Here’s a quick demo that FAT’s [Theo Watson] put together. It uses the iPod’s accelerometer to measure how fast it’s spinning and plays the sound file accordingly. This only works on the iPod touch 2nd gen because of its curved case. He says scratching is coming next, but currently the app doesn’t know which direction it’s spinning since it’s measuring outward force. This project was done in response to [vanderlin]‘s AR scratching that used fiducials on records.
This art display system was created by [Peter Sand]. It is called Plant Fasting and is comprised of a giant robot with interchangeable tools for various gardening tasks. Though the system is mostly automated, it can be controlled via a game pad. It has an Arduino as its brain and it looks like he’s done a completely custom setup for powering the interchangeable pieces.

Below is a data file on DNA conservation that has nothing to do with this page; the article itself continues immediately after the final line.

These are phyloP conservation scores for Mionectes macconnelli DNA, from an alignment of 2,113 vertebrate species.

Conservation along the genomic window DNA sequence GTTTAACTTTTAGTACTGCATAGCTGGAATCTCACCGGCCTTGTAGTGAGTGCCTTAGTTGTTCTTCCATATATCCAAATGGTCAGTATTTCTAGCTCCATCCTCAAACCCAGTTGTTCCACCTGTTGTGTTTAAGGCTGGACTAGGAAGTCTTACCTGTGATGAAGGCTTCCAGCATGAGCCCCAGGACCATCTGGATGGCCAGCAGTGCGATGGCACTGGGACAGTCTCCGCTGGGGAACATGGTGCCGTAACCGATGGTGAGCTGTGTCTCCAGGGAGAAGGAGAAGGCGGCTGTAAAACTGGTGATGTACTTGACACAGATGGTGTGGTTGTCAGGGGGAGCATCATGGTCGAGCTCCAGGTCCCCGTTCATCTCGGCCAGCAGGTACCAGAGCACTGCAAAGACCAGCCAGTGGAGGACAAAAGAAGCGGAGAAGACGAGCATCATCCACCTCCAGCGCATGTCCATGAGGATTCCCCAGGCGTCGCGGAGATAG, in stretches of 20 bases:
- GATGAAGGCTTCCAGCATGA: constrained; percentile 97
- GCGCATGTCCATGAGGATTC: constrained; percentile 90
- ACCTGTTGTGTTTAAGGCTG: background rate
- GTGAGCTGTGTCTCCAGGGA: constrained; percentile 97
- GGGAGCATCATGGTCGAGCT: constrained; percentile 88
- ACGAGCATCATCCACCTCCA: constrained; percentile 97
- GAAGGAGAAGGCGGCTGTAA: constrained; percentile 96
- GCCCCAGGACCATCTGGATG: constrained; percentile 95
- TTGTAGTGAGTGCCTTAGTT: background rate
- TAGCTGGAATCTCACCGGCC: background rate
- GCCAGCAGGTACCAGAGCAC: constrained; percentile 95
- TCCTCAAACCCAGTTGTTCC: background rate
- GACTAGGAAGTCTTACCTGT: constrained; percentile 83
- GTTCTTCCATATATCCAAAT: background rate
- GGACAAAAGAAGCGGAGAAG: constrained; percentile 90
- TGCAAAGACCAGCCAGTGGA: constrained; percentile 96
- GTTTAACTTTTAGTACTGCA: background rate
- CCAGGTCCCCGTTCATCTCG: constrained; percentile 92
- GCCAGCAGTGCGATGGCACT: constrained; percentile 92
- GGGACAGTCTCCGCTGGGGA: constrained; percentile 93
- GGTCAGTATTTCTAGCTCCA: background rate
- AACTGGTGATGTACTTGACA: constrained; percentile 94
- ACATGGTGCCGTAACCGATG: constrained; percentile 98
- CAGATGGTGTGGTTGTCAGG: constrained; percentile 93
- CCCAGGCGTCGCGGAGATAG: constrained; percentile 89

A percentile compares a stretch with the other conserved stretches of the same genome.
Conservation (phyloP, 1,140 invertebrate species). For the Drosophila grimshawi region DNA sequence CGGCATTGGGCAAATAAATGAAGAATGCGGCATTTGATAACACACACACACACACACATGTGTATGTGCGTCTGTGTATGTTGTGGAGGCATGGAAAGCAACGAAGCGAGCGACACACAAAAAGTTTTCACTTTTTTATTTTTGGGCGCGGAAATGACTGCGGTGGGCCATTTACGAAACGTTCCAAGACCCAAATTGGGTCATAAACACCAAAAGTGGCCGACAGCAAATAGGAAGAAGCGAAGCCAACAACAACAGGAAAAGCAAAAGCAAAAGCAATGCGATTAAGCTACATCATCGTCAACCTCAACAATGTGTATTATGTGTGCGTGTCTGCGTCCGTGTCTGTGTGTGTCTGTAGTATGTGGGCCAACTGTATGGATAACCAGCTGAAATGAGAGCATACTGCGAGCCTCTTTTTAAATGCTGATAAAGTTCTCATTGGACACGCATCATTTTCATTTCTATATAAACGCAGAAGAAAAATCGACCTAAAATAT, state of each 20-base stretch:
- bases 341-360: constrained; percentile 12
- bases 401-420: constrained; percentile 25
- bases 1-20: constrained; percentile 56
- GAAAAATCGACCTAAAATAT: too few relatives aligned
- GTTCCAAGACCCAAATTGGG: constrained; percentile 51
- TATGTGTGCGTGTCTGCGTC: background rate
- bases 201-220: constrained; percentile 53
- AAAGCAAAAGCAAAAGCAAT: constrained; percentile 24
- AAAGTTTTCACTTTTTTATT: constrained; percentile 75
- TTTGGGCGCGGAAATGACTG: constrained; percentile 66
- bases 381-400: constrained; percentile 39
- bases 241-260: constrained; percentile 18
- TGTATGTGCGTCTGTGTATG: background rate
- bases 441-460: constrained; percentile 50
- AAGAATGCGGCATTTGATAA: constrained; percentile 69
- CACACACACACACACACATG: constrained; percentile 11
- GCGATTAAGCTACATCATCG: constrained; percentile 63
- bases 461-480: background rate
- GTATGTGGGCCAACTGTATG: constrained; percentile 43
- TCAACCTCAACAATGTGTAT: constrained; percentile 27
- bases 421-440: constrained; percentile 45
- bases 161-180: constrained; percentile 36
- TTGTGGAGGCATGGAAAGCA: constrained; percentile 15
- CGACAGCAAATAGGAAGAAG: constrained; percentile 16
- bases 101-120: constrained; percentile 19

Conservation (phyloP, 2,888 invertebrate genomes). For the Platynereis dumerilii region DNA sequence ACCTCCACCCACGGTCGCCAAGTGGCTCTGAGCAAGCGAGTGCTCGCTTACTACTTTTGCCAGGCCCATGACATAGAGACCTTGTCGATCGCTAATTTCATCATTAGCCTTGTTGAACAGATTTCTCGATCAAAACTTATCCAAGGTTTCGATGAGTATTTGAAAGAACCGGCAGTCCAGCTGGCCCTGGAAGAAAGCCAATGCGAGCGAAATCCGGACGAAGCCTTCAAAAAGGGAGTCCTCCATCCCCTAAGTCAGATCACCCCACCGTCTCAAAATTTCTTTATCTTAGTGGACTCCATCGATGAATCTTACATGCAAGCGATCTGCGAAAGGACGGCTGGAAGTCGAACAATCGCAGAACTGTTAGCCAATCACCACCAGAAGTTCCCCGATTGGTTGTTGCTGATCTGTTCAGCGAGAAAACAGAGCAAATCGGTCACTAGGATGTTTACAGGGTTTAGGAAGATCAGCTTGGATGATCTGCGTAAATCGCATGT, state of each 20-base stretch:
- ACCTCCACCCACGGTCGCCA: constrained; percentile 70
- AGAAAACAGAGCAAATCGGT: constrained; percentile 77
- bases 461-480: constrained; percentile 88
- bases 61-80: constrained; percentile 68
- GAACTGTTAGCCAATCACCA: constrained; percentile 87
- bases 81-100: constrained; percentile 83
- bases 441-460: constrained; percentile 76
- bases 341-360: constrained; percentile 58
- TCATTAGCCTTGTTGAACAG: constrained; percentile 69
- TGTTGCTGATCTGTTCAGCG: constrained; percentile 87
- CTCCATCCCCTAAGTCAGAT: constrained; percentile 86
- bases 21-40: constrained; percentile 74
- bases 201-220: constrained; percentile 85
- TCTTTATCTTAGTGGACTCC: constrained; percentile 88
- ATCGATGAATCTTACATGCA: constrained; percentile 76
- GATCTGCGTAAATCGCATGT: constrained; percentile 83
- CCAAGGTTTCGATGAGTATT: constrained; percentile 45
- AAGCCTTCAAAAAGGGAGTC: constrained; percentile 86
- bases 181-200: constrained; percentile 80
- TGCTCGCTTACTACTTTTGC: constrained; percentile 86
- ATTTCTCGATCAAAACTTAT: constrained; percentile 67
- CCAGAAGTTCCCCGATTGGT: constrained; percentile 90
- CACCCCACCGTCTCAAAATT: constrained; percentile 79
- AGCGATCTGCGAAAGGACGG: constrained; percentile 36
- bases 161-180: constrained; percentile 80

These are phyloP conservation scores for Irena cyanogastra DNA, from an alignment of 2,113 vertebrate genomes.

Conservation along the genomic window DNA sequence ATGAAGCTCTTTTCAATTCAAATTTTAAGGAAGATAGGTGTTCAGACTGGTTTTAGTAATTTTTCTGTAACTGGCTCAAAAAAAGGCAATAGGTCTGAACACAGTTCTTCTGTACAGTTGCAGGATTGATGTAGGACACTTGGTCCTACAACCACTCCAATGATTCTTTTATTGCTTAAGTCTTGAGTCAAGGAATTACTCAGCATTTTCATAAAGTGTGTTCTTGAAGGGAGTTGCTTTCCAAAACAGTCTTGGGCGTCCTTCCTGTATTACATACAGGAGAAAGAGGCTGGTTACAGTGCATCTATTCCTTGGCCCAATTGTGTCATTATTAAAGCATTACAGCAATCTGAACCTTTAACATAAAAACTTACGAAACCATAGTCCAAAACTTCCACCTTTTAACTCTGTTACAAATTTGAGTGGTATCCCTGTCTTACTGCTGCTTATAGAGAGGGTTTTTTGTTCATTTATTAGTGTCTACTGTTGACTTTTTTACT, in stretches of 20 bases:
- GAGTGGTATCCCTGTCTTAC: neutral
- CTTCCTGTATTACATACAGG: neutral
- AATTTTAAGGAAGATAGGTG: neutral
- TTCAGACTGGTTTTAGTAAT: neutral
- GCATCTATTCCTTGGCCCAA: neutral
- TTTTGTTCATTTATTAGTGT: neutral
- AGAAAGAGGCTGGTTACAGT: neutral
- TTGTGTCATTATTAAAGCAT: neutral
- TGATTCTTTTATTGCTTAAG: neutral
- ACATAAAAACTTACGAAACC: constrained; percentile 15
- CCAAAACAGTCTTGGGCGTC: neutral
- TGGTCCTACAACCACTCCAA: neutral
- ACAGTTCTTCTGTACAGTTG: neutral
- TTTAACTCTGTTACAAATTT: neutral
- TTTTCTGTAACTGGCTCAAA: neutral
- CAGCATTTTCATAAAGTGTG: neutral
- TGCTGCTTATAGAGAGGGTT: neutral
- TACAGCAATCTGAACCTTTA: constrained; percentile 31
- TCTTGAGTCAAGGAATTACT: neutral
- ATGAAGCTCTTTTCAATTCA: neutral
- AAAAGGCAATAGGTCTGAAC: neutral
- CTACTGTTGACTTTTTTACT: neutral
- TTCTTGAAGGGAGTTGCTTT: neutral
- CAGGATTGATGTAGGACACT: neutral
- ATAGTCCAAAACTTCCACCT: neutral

In honor of Gameboy’s 20th birthday, Stupidinventions has released a video showing how to replace the screen. They tend to be a common weak point. Essentially, they just bought another , we’re assuming broken, Gameboy and swapped them out. Not a horribly complicated hack, but nice to know that it’s so easy. We have fond memories of the Gameboy, which came flooding back when he blew in the cartridge. Happy Birthday Gameboy.
[Benjamin] was working for a GPS company called Nemerix about two years ago and decided to hack together this iPod accessory GPS unit. He is using an Atmel ATmega324 and a Nemerix GPS unit, though he says the GPS unit shouldn’t matter. He is taking advantage of the AiR mode on the iPod which allows a 4 color image to be sent to the screen. There was little information on how to utilize this, but BMW and Alpine had made some car audio that featured this. [Benjamin] picked up an Alpine with this function and sniffed the data stream to get what he needed. He says there is good documentation out there now though.
He says that the source code is available if you ask.